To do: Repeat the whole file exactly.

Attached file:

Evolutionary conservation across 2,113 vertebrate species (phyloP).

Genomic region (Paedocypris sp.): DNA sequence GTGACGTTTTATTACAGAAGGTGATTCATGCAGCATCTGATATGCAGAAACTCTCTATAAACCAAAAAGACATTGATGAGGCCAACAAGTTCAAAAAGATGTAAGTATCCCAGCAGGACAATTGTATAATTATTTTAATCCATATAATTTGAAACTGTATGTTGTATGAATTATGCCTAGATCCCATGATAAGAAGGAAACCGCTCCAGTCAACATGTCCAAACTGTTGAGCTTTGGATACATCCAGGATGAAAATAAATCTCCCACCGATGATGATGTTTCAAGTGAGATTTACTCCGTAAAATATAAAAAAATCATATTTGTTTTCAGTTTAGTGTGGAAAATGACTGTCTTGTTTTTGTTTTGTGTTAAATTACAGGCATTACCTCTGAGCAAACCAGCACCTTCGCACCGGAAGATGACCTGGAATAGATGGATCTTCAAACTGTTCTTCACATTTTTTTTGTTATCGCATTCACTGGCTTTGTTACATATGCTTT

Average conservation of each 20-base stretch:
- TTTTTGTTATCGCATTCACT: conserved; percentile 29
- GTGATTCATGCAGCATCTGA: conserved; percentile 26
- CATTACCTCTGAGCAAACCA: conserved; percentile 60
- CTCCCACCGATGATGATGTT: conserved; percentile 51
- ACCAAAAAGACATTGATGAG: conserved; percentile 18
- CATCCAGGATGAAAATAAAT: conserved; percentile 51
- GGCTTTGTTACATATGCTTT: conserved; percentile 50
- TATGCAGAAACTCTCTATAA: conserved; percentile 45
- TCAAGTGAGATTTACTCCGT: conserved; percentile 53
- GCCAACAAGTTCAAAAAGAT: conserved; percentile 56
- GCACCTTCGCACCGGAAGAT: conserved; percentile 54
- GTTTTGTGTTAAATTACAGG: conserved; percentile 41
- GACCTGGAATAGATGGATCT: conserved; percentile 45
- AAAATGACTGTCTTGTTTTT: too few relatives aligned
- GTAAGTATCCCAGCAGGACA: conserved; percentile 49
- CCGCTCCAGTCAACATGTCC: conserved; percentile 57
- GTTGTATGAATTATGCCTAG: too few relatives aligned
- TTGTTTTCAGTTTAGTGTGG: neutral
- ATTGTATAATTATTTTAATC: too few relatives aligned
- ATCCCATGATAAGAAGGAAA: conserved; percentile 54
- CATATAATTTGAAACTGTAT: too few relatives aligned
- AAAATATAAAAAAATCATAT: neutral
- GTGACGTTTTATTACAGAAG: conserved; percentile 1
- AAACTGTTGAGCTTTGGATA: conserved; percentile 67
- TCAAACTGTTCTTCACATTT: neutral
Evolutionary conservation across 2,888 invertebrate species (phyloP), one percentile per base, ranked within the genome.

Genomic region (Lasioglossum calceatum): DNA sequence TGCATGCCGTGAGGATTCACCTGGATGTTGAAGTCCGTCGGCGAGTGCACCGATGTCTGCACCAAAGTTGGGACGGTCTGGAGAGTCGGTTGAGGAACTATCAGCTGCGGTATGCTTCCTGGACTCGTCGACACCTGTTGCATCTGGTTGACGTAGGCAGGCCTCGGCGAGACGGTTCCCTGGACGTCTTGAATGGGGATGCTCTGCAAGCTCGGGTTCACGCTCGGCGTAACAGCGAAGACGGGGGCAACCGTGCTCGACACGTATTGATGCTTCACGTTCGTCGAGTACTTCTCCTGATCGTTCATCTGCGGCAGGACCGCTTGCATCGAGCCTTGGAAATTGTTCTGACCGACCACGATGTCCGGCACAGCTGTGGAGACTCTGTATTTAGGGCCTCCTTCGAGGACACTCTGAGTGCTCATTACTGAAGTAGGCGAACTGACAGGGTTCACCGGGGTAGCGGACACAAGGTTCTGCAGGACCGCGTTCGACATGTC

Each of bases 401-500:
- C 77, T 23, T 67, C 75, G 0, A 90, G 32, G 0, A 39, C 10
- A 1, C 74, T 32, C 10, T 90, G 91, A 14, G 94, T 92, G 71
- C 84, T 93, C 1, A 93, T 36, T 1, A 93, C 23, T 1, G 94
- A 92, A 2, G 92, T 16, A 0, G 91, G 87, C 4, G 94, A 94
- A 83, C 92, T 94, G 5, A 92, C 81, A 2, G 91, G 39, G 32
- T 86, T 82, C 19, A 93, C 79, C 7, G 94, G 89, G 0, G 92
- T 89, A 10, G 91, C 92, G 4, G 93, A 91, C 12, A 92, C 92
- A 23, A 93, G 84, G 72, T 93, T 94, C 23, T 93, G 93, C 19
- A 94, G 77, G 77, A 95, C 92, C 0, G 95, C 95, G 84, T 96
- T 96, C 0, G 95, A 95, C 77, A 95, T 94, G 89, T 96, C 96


Evolutionary conservation across 2,113 vertebrate species (phyloP).

Genomic region (Paedocypris sp.): DNA sequence GTGACGTTTTATTACAGAAGGTGATTCATGCAGCATCTGATATGCAGAAACTCTCTATAAACCAAAAAGACATTGATGAGGCCAACAAGTTCAAAAAGATGTAAGTATCCCAGCAGGACAATTGTATAATTATTTTAATCCATATAATTTGAAACTGTATGTTGTATGAATTATGCCTAGATCCCATGATAAGAAGGAAACCGCTCCAGTCAACATGTCCAAACTGTTGAGCTTTGGATACATCCAGGATGAAAATAAATCTCCCACCGATGATGATGTTTCAAGTGAGATTTACTCCGTAAAATATAAAAAAATCATATTTGTTTTCAGTTTAGTGTGGAAAATGACTGTCTTGTTTTTGTTTTGTGTTAAATTACAGGCATTACCTCTGAGCAAACCAGCACCTTCGCACCGGAAGATGACCTGGAATAGATGGATCTTCAAACTGTTCTTCACATTTTTTTTGTTATCGCATTCACTGGCTTTGTTACATATGCTTT

Average conservation of each 20-base stretch:
- TTTTTGTTATCGCATTCACT: conserved; percentile 29
- GTGATTCATGCAGCATCTGA: conserved; percentile 26
- CATTACCTCTGAGCAAACCA: conserved; percentile 60
- CTCCCACCGATGATGATGTT: conserved; percentile 51
- ACCAAAAAGACATTGATGAG: conserved; percentile 18
- CATCCAGGATGAAAATAAAT: conserved; percentile 51
- GGCTTTGTTACATATGCTTT: conserved; percentile 50
- TATGCAGAAACTCTCTATAA: conserved; percentile 45
- TCAAGTGAGATTTACTCCGT: conserved; percentile 53
- GCCAACAAGTTCAAAAAGAT: conserved; percentile 56
- GCACCTTCGCACCGGAAGAT: conserved; percentile 54
- GTTTTGTGTTAAATTACAGG: conserved; percentile 41
- GACCTGGAATAGATGGATCT: conserved; percentile 45
- AAAATGACTGTCTTGTTTTT: too few relatives aligned
- GTAAGTATCCCAGCAGGACA: conserved; percentile 49
- CCGCTCCAGTCAACATGTCC: conserved; percentile 57
- GTTGTATGAATTATGCCTAG: too few relatives aligned
- TTGTTTTCAGTTTAGTGTGG: neutral
- ATTGTATAATTATTTTAATC: too few relatives aligned
- ATCCCATGATAAGAAGGAAA: conserved; percentile 54
- CATATAATTTGAAACTGTAT: too few relatives aligned
- AAAATATAAAAAAATCATAT: neutral
- GTGACGTTTTATTACAGAAG: conserved; percentile 1
- AAACTGTTGAGCTTTGGATA: conserved; percentile 67
- TCAAACTGTTCTTCACATTT: neutral
Evolutionary conservation across 2,888 invertebrate species (phyloP), one percentile per base, ranked within the genome.

Genomic region (Lasioglossum calceatum): DNA sequence TGCATGCCGTGAGGATTCACCTGGATGTTGAAGTCCGTCGGCGAGTGCACCGATGTCTGCACCAAAGTTGGGACGGTCTGGAGAGTCGGTTGAGGAACTATCAGCTGCGGTATGCTTCCTGGACTCGTCGACACCTGTTGCATCTGGTTGACGTAGGCAGGCCTCGGCGAGACGGTTCCCTGGACGTCTTGAATGGGGATGCTCTGCAAGCTCGGGTTCACGCTCGGCGTAACAGCGAAGACGGGGGCAACCGTGCTCGACACGTATTGATGCTTCACGTTCGTCGAGTACTTCTCCTGATCGTTCATCTGCGGCAGGACCGCTTGCATCGAGCCTTGGAAATTGTTCTGACCGACCACGATGTCCGGCACAGCTGTGGAGACTCTGTATTTAGGGCCTCCTTCGAGGACACTCTGAGTGCTCATTACTGAAGTAGGCGAACTGACAGGGTTCACCGGGGTAGCGGACACAAGGTTCTGCAGGACCGCGTTCGACATGTC

Each of bases 401-500:
- C 77, T 23, T 67, C 75, G 0, A 90, G 32, G 0, A 39, C 10
- A 1, C 74, T 32, C 10, T 90, G 91, A 14, G 94, T 92, G 71
- C 84, T 93, C 1, A 93, T 36, T 1, A 93, C 23, T 1, G 94
- A 92, A 2, G 92, T 16, A 0, G 91, G 87, C 4, G 94, A 94
- A 83, C 92, T 94, G 5, A 92, C 81, A 2, G 91, G 39, G 32
- T 86, T 82, C 19, A 93, C 79, C 7, G 94, G 89, G 0, G 92
- T 89, A 10, G 91, C 92, G 4, G 93, A 91, C 12, A 92, C 92
- A 23, A 93, G 84, G 72, T 93, T 94, C 23, T 93, G 93, C 19
- A 94, G 77, G 77, A 95, C 92, C 0, G 95, C 95, G 84, T 96
- T 96, C 0, G 95, A 95, C 77, A 95, T 94, G 89, T 96, C 96